Seafarer wellbeing and mental health is at the forefront of a lot of peoples’ minds in the maritime industry - it’s no secret that maritime jobs are not an easy option when it comes to choosing a career. Time spent away from family and friends and sleeping and eating in an enclosed space can take its toll.
That’s not to say there aren’t plenty of awesome things about a seafarer’s life - there are! But employee wellbeing needs to be taken into account in this unique industry.
How to create a community onboard when working in maritime jobs
As a seafarer, a huge part of ensuring your time spent on board isn’t damaging your mental health is making the most of the sense of camaraderie that comes with spending so much time with a small group of people. Having time alone to relax and catch up with loved ones via social media is crucial, but the power of a community spirit can’t be overstated.
Why aren't seafarers socializing more at sea?
It’s all very well saying that community is important but how can that be achieved when so many seafarers are engaging in so little interaction with each other while onboard? Are you guilty of heading straight back to your cabin and not interacting with your fellow crew members?
These relationships form a support system while you’re at sea and they may be the key to helping lift the spirits of anyone who is feeling less than 100%.
Of course there are other factors that make socializing at sea a little more difficult these days: trips can often be shorter, and so is that crucial bonding time spent in port with your shipmates. Smaller crew numbers also play a part in the amount of social interactions that are possible to have and the removal of bars and alcohol onboard have also taken away that friendly drink after a shift is over.
And as vessels become connected to WiFi, all of this has led to a continuation of the way we rely on technology and gadgets when ashore. Of course, it would be foolish to suggest that you shouldn’t take your games console, cell phone, laptop, music player or eReader on a trip but unplugging and making time for some human interaction will benefit everyone concerned.
No one’s suggesting you need to be the life and soul of the party but, as with any job, work is always easier when you’re enjoying yourself!
Related: How to Deal with a Negative Crewmate
Tips for socializing more when working in jobs at sea
Whether some shipping companies should do more to create camaraderie among their crews is open to debate, but as a seafarer there are definite steps you can take to make life onboard more enjoyable. Here are a few ideas.
- Create a chat group. Okay, we know we only just said that you should unplug but bear with us for a moment. These days we’re all used to being in message groups on chat apps and it might be easier to connect with your fellow crew members online to arrange a hangout, or even just to share a joke. These small actions will help to create a sense of community.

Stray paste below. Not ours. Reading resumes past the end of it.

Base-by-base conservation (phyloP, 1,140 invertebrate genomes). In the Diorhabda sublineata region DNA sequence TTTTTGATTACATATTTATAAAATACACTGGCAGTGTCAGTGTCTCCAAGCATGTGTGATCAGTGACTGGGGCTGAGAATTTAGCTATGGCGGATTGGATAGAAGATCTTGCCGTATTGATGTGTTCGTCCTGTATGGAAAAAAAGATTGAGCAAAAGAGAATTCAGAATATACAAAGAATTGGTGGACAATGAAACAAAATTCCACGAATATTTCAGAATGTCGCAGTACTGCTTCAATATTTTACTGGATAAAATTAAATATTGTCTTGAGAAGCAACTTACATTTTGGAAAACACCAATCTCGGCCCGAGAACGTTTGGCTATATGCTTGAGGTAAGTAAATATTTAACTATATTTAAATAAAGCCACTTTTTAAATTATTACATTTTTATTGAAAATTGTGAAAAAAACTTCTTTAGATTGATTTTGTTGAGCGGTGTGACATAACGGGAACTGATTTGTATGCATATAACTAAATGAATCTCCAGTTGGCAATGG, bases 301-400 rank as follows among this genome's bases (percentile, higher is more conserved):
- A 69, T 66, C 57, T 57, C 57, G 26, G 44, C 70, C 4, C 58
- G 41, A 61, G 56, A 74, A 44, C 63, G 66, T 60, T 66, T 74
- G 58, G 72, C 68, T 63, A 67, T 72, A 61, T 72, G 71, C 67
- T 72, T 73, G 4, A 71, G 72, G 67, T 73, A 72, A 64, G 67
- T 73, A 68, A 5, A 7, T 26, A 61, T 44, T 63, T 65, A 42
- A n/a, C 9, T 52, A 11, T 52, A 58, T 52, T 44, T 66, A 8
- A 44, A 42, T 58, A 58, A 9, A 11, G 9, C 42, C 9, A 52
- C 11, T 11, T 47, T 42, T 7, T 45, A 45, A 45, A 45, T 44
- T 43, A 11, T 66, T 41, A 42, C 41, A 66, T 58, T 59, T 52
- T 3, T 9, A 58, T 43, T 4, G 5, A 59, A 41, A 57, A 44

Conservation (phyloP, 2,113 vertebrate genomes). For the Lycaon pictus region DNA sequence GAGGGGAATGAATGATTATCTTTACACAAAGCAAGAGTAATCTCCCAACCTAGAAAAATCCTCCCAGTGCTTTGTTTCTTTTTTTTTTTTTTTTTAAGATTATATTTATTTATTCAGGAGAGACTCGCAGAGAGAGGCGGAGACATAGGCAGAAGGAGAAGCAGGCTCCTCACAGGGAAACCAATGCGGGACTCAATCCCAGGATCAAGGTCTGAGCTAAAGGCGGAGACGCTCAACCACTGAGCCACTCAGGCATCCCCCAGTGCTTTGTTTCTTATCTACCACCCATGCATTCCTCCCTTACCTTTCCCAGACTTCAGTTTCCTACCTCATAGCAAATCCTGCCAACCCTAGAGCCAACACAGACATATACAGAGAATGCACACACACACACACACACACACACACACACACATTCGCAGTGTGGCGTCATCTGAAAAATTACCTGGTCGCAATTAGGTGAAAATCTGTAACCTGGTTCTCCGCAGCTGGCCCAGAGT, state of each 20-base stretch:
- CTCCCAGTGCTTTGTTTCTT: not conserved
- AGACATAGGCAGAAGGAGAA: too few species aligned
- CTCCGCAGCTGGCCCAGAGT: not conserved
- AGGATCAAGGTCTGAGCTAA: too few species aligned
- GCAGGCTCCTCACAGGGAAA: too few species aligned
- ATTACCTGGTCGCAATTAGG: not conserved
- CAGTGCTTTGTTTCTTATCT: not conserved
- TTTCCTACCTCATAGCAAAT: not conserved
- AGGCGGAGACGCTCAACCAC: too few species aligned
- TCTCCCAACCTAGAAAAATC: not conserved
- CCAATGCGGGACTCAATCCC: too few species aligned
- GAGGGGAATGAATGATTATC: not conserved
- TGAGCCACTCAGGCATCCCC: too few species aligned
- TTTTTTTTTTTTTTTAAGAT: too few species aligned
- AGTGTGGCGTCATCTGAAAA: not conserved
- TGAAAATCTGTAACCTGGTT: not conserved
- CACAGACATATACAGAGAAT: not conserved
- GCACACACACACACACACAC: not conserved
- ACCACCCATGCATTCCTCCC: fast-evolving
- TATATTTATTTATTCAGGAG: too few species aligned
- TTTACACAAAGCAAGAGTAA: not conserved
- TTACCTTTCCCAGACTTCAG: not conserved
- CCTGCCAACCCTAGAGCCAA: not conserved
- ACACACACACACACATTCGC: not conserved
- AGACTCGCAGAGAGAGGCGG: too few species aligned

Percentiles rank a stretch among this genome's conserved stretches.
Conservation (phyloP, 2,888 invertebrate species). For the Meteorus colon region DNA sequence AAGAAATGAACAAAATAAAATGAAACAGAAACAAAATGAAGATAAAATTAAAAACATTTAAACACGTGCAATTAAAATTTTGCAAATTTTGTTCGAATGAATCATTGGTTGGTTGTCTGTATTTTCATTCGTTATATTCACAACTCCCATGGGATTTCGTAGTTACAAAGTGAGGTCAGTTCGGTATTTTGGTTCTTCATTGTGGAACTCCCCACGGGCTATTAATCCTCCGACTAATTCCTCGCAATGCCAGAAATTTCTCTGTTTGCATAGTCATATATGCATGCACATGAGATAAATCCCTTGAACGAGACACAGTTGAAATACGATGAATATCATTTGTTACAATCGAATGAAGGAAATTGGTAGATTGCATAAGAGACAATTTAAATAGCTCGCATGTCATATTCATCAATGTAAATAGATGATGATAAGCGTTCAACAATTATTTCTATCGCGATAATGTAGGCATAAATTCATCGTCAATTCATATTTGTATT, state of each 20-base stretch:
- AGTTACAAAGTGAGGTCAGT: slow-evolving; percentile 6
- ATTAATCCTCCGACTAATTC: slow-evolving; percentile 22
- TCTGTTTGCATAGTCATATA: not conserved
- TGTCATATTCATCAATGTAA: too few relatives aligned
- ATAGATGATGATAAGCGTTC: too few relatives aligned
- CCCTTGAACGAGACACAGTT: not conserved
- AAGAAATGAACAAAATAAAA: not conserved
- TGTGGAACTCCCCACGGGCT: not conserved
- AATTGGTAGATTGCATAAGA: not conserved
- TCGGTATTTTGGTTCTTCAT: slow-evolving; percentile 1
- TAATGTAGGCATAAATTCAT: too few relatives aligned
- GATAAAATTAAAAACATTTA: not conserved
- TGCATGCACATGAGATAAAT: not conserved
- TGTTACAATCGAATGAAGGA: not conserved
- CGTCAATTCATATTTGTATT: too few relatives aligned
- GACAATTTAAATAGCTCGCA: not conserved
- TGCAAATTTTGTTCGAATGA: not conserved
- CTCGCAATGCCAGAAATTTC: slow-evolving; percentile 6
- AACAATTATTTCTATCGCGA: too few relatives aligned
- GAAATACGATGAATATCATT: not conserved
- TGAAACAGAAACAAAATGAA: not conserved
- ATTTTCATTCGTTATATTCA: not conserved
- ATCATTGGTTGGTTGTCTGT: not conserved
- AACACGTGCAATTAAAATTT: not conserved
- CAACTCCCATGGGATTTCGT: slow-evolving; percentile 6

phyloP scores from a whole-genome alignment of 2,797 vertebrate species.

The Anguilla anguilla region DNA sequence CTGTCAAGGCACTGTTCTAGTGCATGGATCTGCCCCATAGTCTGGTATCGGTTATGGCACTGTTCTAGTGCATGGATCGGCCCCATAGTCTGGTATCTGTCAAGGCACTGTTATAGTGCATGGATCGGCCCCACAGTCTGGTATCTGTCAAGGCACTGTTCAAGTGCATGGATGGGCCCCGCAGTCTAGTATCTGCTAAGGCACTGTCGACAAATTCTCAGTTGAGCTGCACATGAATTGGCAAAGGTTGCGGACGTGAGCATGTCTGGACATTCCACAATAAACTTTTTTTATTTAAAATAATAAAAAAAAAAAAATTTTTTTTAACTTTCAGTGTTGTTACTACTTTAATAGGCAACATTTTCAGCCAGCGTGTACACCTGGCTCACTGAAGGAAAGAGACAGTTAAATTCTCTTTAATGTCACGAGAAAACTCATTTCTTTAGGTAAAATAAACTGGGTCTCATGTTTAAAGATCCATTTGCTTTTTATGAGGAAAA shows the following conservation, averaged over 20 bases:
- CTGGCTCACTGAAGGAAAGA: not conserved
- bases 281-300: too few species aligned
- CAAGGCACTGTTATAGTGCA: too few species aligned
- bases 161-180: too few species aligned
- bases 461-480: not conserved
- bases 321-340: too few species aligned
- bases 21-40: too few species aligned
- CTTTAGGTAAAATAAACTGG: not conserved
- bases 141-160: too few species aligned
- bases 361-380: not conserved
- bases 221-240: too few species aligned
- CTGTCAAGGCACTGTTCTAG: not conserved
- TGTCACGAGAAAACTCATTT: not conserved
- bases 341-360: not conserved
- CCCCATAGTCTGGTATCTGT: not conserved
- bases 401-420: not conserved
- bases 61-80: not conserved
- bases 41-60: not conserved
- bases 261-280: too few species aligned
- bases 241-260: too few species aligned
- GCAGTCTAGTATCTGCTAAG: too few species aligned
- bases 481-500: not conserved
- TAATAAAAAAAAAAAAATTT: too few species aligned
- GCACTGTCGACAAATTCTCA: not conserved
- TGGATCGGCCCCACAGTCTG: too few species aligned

- Head to the gym. If you’re lucky enough to be working on a container ship that has exercise equipment ask someone else onboard to come along to spot you. Or arrange a contest such as who can do the most chin ups during the course of a voyage. This is a great way of spurring people on through some friendly competition and the beauty is, they can be done at any time and tallies kept on a chalkboard or notice board in the gym.
- Arrange a movie night. Pick a movie, arrange a time, let people know. Simple! And don’t forget to hold showings at different times so that those on different watches can take part as well. Watchkeepers can suffer from issues caused by tiredness and mental health so show them a little love too!
4. Organize a gaming tournament. Yes, we know this is another electronic based activity but this involves playing as a team or in a knockout type competition, not alone in your cabin! Don’t forget to post start times and results in your group chat to whip up some friendly rivalry!
5. Learn from your fellow seafarers. Any free time you have in the periods of downtime in your maritime jobs could be put to good use by swapping skills, talents or knowledge with other crew onboard. This could be anything from learning the basics of coding to learning another language to becoming more familiar with other positions, different parts of the ship, or technologies onboard.
What tips do you have for creating a community for the months that you live your life at sea and work in maritime jobs? Is there anything we’ve missed that you know is a sure fire way to get you and your crew mates laughing onboard? If you’re reading this on social media, let us know!
Find your next contract with Martide now!
Meanwhile, if you’re looking for your next maritime job or contract, have you downloaded the Martide mobile app yet? The app is free and makes it quick and easy to apply for jobs at sea no matter where in the world you are. Get it now from Google Play for Android or from the App Store for Apple users.